Monday, June 04, 2007

Messenger Venus flyby

Tomorrow, the MESSENGER probe will fly by Venus en route to Mercury. The aim of the mission is to orbit Mercury, but this is a difficult task. If you just try to shoot straight for it, your probe will pick up speed as it falls towards the sun, so by the time you get to Mercury you will be going so fast that you’ll need a whopping great big engine to slow the spacecraft down enough to go into orbit, instead of just shooting on past.

The Messenger mission is instead using gravitational assists to slow down in stages. So far, it has done an Earth fly-by and a Venus fly-by, and after tomorrow’s Venus flyby there will be three Mercury fly-bys before it slows down enough for orbital insertion. Fortunately, there will be ample opportunities to take pictures during each of these fly bys, which is a good thing. Because we only actually have pictures from one half of the planet so far.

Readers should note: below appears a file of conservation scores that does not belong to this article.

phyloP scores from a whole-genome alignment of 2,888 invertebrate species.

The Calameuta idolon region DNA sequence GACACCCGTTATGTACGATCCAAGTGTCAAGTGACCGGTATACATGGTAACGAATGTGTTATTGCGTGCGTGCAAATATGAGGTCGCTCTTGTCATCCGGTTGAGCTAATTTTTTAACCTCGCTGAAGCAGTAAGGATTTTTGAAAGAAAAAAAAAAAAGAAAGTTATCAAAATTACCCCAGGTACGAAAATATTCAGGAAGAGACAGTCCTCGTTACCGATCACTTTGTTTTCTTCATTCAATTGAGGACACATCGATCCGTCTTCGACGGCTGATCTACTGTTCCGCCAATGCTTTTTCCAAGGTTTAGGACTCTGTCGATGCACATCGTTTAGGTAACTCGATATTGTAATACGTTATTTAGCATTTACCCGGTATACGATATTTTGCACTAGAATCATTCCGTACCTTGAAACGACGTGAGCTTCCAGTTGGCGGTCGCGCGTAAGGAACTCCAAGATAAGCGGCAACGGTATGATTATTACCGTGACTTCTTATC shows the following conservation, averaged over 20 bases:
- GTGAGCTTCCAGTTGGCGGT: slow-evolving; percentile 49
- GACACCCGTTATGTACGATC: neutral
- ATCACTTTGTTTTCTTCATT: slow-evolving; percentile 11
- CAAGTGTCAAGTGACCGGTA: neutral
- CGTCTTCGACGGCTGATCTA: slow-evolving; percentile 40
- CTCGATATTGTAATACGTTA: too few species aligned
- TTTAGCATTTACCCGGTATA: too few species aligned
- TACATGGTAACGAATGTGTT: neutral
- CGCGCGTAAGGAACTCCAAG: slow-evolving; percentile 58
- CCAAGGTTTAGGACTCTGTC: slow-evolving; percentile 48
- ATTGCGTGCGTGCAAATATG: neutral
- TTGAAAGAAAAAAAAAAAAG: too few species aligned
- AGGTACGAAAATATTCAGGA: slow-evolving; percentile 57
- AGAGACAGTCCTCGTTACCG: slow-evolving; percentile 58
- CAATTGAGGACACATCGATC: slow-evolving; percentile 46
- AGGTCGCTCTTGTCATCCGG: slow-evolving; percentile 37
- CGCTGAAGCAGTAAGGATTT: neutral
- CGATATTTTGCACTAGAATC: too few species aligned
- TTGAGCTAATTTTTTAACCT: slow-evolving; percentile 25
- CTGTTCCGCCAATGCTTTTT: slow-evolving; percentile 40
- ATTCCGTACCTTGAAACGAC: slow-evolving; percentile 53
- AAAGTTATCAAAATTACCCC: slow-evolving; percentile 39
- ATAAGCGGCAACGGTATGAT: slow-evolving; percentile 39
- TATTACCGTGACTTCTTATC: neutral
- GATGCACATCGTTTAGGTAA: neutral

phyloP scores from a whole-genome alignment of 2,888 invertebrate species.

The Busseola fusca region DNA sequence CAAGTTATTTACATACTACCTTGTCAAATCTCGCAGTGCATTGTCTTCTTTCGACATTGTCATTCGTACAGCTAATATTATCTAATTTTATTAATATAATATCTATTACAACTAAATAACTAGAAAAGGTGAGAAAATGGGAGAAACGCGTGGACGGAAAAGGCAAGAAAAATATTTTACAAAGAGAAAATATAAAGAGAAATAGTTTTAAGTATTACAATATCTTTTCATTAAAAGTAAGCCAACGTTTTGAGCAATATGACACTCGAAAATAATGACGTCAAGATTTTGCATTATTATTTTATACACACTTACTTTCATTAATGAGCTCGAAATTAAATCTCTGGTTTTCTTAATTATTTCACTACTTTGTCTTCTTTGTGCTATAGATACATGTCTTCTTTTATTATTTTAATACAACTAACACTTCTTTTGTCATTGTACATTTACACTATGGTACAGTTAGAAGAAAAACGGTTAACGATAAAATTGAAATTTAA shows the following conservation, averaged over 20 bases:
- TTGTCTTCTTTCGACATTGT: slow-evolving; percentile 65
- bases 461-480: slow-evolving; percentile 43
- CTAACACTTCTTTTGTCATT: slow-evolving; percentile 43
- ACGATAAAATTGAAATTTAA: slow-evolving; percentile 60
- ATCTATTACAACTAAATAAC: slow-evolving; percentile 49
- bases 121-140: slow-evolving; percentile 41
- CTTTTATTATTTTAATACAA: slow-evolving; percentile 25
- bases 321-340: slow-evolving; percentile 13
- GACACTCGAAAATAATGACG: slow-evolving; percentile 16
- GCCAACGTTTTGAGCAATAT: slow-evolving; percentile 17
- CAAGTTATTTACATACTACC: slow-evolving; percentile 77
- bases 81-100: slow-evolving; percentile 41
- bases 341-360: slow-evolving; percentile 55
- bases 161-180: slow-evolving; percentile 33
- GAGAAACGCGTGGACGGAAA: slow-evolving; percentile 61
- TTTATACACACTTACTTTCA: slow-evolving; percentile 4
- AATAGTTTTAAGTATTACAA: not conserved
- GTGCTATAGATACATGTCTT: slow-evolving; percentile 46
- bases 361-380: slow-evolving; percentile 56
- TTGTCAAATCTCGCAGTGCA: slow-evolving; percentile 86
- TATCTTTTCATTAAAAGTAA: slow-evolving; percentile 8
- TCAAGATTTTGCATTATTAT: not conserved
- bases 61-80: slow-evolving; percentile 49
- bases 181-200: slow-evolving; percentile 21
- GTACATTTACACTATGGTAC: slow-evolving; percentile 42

The figure shows a very simplified diagram of this gradual decrease in orbit. Venus is top right, Mercury is bottom left, and a very schematic orbital path is shown in yellow. Of course, by the time the spacecraft gets to Mercury, it will have done more than two orbits around the sun, so all the planets will be in different positions than they are now. And the spacecraft will not have a fly by every orbit- it doesn’t actually get to Mercury orbit until 2011, although the first fly by is next year.

No comments: